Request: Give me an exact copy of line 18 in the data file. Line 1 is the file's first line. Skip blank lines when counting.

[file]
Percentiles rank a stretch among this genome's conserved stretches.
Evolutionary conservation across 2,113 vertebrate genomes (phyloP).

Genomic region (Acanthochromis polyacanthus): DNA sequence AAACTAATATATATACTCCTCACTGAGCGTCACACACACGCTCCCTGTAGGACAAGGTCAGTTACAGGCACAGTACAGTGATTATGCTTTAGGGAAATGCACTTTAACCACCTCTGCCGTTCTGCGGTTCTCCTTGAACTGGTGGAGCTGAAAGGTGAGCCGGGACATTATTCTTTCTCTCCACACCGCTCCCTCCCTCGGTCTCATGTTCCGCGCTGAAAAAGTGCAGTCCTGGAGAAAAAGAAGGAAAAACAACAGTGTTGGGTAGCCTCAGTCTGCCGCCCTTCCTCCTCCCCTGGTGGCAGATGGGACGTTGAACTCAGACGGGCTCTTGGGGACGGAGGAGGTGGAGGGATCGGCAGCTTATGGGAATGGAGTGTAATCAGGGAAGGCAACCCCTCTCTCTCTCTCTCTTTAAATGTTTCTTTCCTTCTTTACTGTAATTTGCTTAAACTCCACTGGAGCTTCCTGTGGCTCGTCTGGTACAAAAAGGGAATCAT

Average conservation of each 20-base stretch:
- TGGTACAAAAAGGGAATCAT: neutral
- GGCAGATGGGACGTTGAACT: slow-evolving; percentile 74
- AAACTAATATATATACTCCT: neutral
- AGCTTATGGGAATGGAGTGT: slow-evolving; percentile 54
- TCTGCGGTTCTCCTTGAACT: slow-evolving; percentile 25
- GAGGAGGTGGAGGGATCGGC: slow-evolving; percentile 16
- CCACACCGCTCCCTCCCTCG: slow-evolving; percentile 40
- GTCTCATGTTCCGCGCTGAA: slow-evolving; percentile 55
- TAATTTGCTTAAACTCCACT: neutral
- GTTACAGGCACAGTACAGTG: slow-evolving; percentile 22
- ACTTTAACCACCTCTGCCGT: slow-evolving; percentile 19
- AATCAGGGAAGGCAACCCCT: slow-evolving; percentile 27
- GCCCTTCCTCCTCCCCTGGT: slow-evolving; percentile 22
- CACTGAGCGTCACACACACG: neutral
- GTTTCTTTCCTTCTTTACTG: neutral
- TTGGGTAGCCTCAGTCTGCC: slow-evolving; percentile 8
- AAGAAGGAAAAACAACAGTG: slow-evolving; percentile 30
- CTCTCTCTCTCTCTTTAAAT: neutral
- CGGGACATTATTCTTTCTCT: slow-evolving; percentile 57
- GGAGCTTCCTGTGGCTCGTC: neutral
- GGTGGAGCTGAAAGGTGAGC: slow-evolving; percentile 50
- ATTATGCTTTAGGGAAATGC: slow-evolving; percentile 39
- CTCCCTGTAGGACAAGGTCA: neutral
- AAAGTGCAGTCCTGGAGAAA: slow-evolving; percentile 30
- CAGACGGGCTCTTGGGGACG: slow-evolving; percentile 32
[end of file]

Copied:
- CACTGAGCGTCACACACACG: neutral